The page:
Snow, n. [OE. snow, snaw, AS. snāw; akin to D. sneeuw, OS. & OHG. sn&emac;o, G. schnee, Icel. sn&ae;r, snj&omac;r, snajār, Sw. snö, Dan. snee, Goth. snaiws, Lith. snëgas, Russ. snieg', Ir. & Gael. sneachd, W. nyf, L. nix, nivis, Gr. acc. ni`fa, also AS. snīwan to snow, G. schneien, OHG. snīwan, Lith. snigti, L. ningit it snows, Gr. ni`fei, Zend snizh to snow; cf. Skr. snih to be wet or sticky. &root;172.]
1. Watery particles congealed into white or transparent crystals or flakes in the air, and falling to the earth, exhibiting a great variety of very beautiful and perfect forms.
&hand; Snow is often used to form compounds, most of which are of obvious meaning; as, snow-capped, snow-clad, snow-cold, snow-crowned, snow-crust, snow-fed, snow-haired, snowlike, snow-mantled, snow-nodding, snow-wrought, and the like.
2. Fig.: Something white like snow, as the white color (argent) in heraldry; something which falls in, or as in, flakes.
The field of snow with eagle of black therein.
Red snow. See under Red.
Snow bunting. (Zoöl.) See Snowbird, 1. -- Snow cock (Zoöl.), the snow pheasant. -- Snow flea (Zoöl.), a small black leaping poduran (Achorutes nivicola) often found in winter on the snow in vast numbers. -- Snow flood, a flood from melted snow. -- Snow flower (Bot.), the fringe tree. -- Snow fly, ∨ Snow insect (Zoöl.), any one of several species of neuropterous insects of the genus Boreus. The male has rudimentary wings; the female is wingless. These insects sometimes appear creeping and leaping on the snow in great numbers. -- Snow gnat (Zoöl.), any wingless dipterous insect of the genus Chionea found running on snow in winter. -- Snow goose (Zoöl.), any one of several species of arctic geese of the genus Chen. The common snow goose (Chen hyperborea), common in the Western United States in winter, is white, with the tips of the wings black and legs and bill red. Called also white brant, wavey, and Texas goose. The blue, or blue-winged, snow goose (C. cœrulescens) is varied with grayish brown and bluish gray, with the wing quills black and the head and upper part of the neck white. Called also white head, white-headed goose, and bald brant. -- Snow leopard (Zool.), the ounce. -- Snow line, lowest limit of perpetual snow. In the Alps this is at an altitude of 9,000 feet, in the Andes, at the equator, 16,000 feet. -- Snow mouse (Zoöl.), a European vole (Arvicola nivalis) which inhabits the Alps and other high mountains. -- Snow pheasant (Zoöl.), any one of several species of large, handsome gallinaceous birds of the genus Tetraogallus, native of the lofty mountains of Asia. The Himalayn snow pheasant (T.Himalayensis) in the best-known species. Called also snow cock, and snow chukor. -- Snow partridge. (Zoöl.) See under Partridge. -- Snow pigeon (Zoöl.), a pigeon (Columba leuconota) native of the Himalaya mountains. Its back, neck, and rump are white, the top of the head and the ear coverts are black. -- Snow plant (Bot.), a fleshy parasitic herb (Sarcodes sanguinea) growing in the coniferous forests of California. It is all of a bright red color, and is fabled to grow from the snow, through which it sometimes shoots up.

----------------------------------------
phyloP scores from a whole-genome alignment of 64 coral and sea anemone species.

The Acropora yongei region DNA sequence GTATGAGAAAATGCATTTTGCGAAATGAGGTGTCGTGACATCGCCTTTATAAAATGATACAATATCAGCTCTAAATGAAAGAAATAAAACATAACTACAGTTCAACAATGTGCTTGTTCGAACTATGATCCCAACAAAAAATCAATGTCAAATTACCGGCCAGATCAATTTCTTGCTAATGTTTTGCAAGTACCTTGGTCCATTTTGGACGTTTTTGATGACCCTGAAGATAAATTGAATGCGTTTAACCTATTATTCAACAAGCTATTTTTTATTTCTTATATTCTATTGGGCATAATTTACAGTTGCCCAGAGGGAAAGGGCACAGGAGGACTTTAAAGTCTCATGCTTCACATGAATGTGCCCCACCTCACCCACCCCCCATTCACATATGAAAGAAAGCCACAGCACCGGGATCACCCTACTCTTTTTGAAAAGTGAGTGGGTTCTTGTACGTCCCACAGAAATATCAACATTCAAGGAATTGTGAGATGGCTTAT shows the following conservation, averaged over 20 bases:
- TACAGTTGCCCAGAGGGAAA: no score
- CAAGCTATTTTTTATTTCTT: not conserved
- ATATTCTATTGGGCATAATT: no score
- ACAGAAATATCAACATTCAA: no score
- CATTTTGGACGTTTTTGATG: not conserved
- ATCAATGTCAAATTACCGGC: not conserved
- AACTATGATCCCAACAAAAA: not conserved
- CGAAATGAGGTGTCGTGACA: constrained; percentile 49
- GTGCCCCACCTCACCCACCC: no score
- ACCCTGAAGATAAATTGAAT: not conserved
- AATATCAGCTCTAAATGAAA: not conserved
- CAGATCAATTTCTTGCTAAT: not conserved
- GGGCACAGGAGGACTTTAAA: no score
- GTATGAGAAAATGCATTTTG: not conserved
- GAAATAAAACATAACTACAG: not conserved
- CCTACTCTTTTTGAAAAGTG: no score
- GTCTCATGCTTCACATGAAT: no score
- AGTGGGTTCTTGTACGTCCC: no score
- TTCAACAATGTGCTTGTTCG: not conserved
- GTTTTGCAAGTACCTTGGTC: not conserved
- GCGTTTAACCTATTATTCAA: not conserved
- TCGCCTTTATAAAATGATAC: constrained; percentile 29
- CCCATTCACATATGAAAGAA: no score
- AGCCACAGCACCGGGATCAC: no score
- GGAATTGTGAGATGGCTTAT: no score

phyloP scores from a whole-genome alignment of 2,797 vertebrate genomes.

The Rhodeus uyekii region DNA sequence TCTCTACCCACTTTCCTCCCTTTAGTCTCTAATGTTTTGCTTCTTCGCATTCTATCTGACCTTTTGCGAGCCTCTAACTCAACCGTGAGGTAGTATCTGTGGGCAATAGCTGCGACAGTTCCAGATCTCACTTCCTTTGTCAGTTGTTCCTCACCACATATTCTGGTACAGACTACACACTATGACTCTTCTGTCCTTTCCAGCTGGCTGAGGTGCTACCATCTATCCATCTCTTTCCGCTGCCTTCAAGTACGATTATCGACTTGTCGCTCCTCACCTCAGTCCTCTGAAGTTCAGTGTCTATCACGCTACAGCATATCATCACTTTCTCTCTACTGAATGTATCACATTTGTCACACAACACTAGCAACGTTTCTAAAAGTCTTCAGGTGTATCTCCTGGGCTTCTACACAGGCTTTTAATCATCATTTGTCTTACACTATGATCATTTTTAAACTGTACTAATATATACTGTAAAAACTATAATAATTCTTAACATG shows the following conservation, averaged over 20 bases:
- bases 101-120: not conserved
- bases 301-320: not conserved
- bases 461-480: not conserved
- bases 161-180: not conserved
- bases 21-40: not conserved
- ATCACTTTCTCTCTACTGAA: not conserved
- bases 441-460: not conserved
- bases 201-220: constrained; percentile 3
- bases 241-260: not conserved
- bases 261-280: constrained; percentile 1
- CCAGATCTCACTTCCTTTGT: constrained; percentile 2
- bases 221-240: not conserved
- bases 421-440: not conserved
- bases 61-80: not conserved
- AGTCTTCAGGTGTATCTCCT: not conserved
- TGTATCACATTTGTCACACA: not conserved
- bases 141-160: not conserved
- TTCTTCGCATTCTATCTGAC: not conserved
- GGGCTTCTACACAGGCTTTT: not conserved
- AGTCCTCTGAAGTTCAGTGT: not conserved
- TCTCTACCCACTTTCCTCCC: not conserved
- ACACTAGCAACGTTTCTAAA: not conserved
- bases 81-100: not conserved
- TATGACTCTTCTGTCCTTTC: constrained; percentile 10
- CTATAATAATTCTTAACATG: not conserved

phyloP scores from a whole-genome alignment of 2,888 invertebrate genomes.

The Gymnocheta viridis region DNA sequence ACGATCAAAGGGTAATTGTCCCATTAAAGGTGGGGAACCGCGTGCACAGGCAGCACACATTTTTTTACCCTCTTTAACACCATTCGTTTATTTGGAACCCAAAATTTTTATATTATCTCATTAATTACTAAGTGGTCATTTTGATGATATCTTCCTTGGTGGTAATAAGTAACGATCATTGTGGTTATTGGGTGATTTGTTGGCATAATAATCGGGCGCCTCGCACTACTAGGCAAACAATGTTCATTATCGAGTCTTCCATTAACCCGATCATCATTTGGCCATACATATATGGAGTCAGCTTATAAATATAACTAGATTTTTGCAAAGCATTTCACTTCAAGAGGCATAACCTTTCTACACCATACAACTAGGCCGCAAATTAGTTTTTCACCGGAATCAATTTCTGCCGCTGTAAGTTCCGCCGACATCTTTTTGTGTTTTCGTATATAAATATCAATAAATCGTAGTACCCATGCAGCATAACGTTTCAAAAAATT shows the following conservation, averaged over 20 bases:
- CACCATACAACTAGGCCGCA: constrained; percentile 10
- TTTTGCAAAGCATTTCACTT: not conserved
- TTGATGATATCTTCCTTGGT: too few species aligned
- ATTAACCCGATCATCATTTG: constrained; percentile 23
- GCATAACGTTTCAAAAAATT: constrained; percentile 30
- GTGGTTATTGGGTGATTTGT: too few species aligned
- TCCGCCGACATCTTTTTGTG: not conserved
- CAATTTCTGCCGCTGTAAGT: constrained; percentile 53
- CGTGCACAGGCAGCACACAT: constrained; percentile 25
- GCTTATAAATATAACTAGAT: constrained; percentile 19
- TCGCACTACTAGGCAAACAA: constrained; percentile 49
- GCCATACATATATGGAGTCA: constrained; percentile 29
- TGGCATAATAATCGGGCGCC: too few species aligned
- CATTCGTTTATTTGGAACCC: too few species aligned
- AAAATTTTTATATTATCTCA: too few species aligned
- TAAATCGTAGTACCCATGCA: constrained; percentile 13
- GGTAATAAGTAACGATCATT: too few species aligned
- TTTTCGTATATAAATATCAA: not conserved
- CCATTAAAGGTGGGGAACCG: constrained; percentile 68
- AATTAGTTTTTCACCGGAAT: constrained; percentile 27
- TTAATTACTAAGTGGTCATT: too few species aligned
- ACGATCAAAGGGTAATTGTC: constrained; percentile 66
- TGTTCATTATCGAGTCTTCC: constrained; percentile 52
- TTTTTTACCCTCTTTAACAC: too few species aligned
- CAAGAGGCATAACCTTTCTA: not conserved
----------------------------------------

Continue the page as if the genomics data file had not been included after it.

Snow (?), v. i. [imp. & p. p. Snowed (); p. pr. & vb. n. Snowing.] To fall in or as snow; -- chiefly used impersonally; as, it snows; it snowed yesterday.
Snow, v. t. To scatter like snow; to cover with, or as with, snow.
Snow"ball` (?), n.
1. A round mass of snow pressed or roller together, or anything resembling such a mass.
2. (Bot.) The Guelder-rose.
Snowball tree (Bot.), the Guelder-rose.
<-- a snowball's chance in hell, [Colloq.] no chance; an infinitesimal chance. -->
Snow"ball`, v. t. [imp. & p. p. Snowballed (?); p. pr. & vb. n. Snowballing.] To pelt with snowballs; to throw snowballs at.
Snow"ball`, v. i. To throw snowballs.
<-- 2. To increase in magnitude with accelerating momentum, achieving large proportions; -- by analogy with a snowball rolling down a steep hill, causing a large snow slide. -->
Snow"ber`ry (?), n. (Bot.) A name of several shrubs with white berries; as, the Symphoricarpus racemosus of the Northern United States, and the Chiococca racemosa of Florida and tropical America.
Creeping snowberry. (Bot.) See under Creeping.
Snow"bird (?), n. (Zoöl.) (a) An arctic finch (Plectrophenax, ∨ Plectrophanes, nivalis) common, in winter, both in Europe and the United States, and often appearing in large flocks during snowstorms. It is partially white, but variously marked with chestnut and brown. Called also snow bunting, snowflake, snowfleck, and snowflight. (b) Any finch of the genus Junco which appears in flocks in winter time, especially J. hyemalis in the Eastern United States; -- called also blue snowbird. See Junco. (c) The fieldfare. [Prov. Eng.]
Snow"-blind` (?), a. Affected with blindness by the brilliancy of snow. -- Snow"-blind`ness, n.